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"Inside Athletics" interview with Almaz Ayana

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  • "Inside Athletics" interview with Almaz Ayana

    I just watched "Inside Athletics", hosted by Ato Boldon, who interviewed W 10,000 WR hold Almaz Ayana. She looked quite nervous and uncomfortable as he introduced her. He asked her about losing the 5000 after setting the WR in the 10; she said she was very upset and disappointed to lose the 5, but didn't say anything about why she lost or how the race went for her. He asked her whether she was going after the 5000 record or to improve the 10 even more; her answer was "I want good results from 3000 to 10,000". In neither case did Boldon press her for a more complete answer. In fact, all of her answers were pretty evasive and didn't really address Ato's questions, which were delivered in English, whereas her replies were in (I presume) Amharic with English translations as subtitles. I could not hear any translation of the questions, so perhaps she was not fully understanding them. I don't know how much English she speaks. Anyway, somewhat disappointing in terms of getting into her head. Here's a link to the program:
    https://www.iaaf.org/news/series/alm...ideo-interview

    Cheers,
    Alan Shank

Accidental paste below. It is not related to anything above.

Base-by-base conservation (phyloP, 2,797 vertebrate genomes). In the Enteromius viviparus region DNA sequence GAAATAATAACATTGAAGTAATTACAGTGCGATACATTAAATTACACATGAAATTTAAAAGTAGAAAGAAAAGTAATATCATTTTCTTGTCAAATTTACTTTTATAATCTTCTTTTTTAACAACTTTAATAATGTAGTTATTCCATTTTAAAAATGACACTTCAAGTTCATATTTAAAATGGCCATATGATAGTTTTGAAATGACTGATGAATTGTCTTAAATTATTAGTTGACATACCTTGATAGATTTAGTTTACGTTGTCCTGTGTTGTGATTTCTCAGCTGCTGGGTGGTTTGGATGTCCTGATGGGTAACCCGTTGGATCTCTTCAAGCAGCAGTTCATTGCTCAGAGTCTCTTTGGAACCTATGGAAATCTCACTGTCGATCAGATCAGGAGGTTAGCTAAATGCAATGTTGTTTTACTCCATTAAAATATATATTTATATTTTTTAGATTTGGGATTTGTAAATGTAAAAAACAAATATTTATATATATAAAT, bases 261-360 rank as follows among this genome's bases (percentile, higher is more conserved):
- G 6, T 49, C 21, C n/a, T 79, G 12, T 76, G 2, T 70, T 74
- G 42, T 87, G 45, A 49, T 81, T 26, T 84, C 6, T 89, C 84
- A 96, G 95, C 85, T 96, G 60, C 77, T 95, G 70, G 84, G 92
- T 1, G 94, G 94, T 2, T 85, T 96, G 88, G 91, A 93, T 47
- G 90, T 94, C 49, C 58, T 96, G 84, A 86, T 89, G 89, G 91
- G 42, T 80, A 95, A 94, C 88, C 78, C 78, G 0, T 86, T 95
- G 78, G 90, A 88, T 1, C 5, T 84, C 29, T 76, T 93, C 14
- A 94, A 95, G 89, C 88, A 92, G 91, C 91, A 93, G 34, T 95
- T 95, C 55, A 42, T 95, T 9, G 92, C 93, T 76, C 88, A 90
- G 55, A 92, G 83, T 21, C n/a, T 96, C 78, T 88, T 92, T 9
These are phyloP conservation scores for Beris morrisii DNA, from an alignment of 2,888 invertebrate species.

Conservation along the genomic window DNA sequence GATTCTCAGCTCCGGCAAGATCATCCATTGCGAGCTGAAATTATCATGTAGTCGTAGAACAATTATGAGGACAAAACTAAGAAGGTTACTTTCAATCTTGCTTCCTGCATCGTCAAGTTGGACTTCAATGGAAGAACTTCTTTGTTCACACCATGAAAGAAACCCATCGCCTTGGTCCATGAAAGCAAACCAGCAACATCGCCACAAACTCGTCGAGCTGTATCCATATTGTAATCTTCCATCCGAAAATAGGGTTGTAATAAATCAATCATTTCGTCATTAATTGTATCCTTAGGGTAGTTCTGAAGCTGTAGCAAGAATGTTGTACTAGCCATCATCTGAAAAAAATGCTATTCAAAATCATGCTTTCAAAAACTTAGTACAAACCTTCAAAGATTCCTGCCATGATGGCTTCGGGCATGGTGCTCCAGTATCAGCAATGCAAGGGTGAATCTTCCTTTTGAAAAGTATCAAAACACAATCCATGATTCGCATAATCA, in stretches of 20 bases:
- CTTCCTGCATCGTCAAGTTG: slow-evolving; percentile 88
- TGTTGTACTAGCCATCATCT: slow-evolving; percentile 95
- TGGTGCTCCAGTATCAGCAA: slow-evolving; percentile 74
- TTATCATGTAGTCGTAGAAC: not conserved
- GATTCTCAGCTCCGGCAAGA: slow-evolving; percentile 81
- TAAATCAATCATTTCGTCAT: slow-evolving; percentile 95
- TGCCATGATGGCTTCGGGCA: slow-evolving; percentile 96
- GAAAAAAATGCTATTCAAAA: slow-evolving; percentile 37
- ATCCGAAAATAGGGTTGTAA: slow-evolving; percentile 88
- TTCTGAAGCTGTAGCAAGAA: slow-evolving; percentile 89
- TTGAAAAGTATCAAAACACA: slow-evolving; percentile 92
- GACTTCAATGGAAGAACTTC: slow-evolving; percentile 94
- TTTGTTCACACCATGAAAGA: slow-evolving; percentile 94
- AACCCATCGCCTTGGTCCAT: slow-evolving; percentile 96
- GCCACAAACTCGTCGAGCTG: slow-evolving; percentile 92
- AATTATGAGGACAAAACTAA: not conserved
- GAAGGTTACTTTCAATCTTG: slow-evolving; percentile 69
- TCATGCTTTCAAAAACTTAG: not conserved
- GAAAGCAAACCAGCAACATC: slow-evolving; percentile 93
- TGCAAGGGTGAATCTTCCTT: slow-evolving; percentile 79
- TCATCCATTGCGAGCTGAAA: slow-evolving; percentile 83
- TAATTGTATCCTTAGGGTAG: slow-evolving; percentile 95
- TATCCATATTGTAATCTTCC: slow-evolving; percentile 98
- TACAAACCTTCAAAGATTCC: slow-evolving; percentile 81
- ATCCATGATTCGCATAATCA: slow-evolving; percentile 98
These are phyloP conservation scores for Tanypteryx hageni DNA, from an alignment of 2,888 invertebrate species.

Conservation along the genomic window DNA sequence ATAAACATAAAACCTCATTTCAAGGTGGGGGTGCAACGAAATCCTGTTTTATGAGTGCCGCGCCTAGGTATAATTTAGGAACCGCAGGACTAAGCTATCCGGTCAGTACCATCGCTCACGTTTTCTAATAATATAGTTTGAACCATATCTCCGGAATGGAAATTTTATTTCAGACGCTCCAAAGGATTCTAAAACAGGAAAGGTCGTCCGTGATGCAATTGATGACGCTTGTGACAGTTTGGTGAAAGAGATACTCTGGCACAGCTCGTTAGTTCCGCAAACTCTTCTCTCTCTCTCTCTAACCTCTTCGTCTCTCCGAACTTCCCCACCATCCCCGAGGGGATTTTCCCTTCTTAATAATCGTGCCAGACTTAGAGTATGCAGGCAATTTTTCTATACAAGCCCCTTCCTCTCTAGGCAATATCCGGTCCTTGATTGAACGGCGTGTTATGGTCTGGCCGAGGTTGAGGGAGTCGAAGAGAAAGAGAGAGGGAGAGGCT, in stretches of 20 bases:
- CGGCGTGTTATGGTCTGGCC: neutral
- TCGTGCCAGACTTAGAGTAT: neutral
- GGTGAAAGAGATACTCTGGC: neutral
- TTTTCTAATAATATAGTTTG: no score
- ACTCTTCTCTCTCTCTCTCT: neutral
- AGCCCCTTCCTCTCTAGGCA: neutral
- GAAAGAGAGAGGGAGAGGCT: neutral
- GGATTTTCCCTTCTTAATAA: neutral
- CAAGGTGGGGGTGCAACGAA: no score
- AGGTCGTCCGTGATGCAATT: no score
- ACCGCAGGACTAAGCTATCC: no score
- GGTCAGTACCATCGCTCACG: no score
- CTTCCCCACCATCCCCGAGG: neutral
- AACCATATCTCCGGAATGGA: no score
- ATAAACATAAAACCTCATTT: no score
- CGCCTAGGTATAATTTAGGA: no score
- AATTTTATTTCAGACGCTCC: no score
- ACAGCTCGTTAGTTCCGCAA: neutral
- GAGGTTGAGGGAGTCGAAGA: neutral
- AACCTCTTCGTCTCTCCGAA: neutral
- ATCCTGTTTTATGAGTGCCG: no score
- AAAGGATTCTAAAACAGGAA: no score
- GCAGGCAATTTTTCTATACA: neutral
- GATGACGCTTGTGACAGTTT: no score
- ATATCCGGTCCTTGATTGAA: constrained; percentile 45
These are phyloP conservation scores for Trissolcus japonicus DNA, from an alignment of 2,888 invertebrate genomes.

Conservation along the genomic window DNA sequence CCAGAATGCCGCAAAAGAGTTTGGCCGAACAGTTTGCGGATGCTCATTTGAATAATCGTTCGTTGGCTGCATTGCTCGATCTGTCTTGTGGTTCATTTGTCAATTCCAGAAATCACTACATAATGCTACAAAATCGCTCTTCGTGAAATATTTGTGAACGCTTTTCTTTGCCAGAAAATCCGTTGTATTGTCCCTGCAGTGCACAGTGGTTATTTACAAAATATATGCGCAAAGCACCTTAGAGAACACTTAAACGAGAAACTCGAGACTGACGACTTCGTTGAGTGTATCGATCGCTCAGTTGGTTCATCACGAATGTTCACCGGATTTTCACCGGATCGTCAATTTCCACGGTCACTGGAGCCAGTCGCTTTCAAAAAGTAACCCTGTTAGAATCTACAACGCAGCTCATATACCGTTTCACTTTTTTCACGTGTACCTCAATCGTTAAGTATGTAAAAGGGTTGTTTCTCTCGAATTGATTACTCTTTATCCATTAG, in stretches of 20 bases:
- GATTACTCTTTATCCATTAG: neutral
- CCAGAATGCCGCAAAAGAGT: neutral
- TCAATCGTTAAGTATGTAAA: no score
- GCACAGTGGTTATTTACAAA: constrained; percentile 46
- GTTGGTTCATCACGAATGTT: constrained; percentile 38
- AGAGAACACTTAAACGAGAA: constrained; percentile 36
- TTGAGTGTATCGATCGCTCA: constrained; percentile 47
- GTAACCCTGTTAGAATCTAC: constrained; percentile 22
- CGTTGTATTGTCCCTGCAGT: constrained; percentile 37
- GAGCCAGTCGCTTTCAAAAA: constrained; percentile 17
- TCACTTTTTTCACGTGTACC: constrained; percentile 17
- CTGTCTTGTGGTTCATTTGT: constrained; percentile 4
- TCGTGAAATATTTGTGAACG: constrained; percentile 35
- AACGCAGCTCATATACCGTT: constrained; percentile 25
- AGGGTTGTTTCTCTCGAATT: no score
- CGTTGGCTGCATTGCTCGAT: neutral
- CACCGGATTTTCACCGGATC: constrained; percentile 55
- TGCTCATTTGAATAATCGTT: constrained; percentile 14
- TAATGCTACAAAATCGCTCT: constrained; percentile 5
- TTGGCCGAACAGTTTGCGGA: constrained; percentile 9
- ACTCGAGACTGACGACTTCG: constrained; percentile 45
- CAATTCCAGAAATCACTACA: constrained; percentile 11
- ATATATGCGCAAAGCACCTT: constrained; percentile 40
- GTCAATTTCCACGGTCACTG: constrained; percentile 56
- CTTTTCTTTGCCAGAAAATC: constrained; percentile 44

Woodland, CA, USA

  • #2
    Ayana, like a lot of Ethiopian athletes, does not speak much, if any, English. This is pretty typical for Ethiopian athletes (to be fairly shy and nervous during interviews). I, too, watched Ato's interview with Ayana and wondered how much time took place between Ato's questions and her answers. It almost appeared that Ato never actually saw her answers to his questions. I believe that's why you didn't see any follow-up questions from Ato. It would have been much better to have had the interpreter sitting with Ayana so the audience could see Ayana's reaction to Ato's questions.
    Last edited by DoubleRBar; 03-28-2017, 09:35 PM.

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    • #3
      Originally posted by DoubleRBar View Post
      Ayana, like a lot of Ethiopian athletes, does not speak much, if any, English. This is pretty typical for Ethiopian athletes (to be fairly shy and nervous during interviews). I, too, watched Ato's interview with Ayana and wondered how much time took place between Ato's questions and her answers. It almost appeared that Ato never actually saw her answers to his questions. I believe that's why you didn't see any follow-up questions from Ato. It would have been much better to have had the interpreter sitting with Ayana so the audience could see Ayana's reaction to Ato's questions.
      I agree. As it was, it came off as super-awkward (maybe that couldn't be helped) and very superficial. Almost absurd. Sad, because we would love to hear some real talk from her instead of canned responses.

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      • #4
        Just to clarify, I am second to none in my admiration for Ayana's ability and her attitude towards racing. It's too bad that, for whatever reasons, the interview was so superficial.
        Cheers,
        Alan Shank
        Woodland, CA, USA

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        • #5
          What if someone who is fluent in both English and Ethiopian was to write out questions and send them to her? That kind of interview would probably yield far more interesting insights into the mind of the athlete and person.

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          • #6
            Agreed. Disappointing interview. The background music didn't help too.

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